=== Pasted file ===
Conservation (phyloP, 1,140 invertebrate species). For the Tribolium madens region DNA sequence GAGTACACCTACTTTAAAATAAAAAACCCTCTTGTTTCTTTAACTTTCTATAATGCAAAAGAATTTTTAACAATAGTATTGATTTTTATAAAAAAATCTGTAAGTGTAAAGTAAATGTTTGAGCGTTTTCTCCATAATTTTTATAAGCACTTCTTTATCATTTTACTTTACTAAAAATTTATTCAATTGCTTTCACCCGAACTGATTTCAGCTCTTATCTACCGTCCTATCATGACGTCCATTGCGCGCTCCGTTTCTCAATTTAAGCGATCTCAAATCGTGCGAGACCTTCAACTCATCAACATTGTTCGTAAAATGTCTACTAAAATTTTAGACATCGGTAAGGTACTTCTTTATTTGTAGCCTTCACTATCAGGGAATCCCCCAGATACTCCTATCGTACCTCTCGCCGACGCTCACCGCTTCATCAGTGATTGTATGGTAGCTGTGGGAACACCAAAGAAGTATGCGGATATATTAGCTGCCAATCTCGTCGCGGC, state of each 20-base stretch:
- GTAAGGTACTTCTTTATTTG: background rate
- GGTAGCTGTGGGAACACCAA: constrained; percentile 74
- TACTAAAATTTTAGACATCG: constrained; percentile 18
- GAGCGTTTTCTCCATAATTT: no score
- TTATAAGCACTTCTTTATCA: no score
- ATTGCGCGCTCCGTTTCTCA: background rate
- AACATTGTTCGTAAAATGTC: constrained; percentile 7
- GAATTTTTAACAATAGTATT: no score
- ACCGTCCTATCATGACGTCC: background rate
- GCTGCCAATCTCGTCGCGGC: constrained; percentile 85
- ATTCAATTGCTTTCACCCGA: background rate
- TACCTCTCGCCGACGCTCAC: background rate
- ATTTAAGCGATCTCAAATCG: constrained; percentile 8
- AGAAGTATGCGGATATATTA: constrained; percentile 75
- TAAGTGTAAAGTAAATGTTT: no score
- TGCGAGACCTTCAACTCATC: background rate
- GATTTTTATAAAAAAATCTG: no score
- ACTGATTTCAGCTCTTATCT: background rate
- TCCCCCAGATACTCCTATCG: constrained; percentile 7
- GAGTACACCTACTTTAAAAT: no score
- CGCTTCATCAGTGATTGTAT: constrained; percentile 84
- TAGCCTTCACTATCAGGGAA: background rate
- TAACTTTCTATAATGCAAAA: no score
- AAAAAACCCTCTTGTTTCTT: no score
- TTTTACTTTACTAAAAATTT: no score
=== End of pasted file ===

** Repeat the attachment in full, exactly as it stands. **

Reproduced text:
Conservation (phyloP, 1,140 invertebrate species). For the Tribolium madens region DNA sequence GAGTACACCTACTTTAAAATAAAAAACCCTCTTGTTTCTTTAACTTTCTATAATGCAAAAGAATTTTTAACAATAGTATTGATTTTTATAAAAAAATCTGTAAGTGTAAAGTAAATGTTTGAGCGTTTTCTCCATAATTTTTATAAGCACTTCTTTATCATTTTACTTTACTAAAAATTTATTCAATTGCTTTCACCCGAACTGATTTCAGCTCTTATCTACCGTCCTATCATGACGTCCATTGCGCGCTCCGTTTCTCAATTTAAGCGATCTCAAATCGTGCGAGACCTTCAACTCATCAACATTGTTCGTAAAATGTCTACTAAAATTTTAGACATCGGTAAGGTACTTCTTTATTTGTAGCCTTCACTATCAGGGAATCCCCCAGATACTCCTATCGTACCTCTCGCCGACGCTCACCGCTTCATCAGTGATTGTATGGTAGCTGTGGGAACACCAAAGAAGTATGCGGATATATTAGCTGCCAATCTCGTCGCGGC, state of each 20-base stretch:
- GTAAGGTACTTCTTTATTTG: background rate
- GGTAGCTGTGGGAACACCAA: constrained; percentile 74
- TACTAAAATTTTAGACATCG: constrained; percentile 18
- GAGCGTTTTCTCCATAATTT: no score
- TTATAAGCACTTCTTTATCA: no score
- ATTGCGCGCTCCGTTTCTCA: background rate
- AACATTGTTCGTAAAATGTC: constrained; percentile 7
- GAATTTTTAACAATAGTATT: no score
- ACCGTCCTATCATGACGTCC: background rate
- GCTGCCAATCTCGTCGCGGC: constrained; percentile 85
- ATTCAATTGCTTTCACCCGA: background rate
- TACCTCTCGCCGACGCTCAC: background rate
- ATTTAAGCGATCTCAAATCG: constrained; percentile 8
- AGAAGTATGCGGATATATTA: constrained; percentile 75
- TAAGTGTAAAGTAAATGTTT: no score
- TGCGAGACCTTCAACTCATC: background rate
- GATTTTTATAAAAAAATCTG: no score
- ACTGATTTCAGCTCTTATCT: background rate
- TCCCCCAGATACTCCTATCG: constrained; percentile 7
- GAGTACACCTACTTTAAAAT: no score
- CGCTTCATCAGTGATTGTAT: constrained; percentile 84
- TAGCCTTCACTATCAGGGAA: background rate
- TAACTTTCTATAATGCAAAA: no score
- AAAAAACCCTCTTGTTTCTT: no score
- TTTTACTTTACTAAAAATTT: no score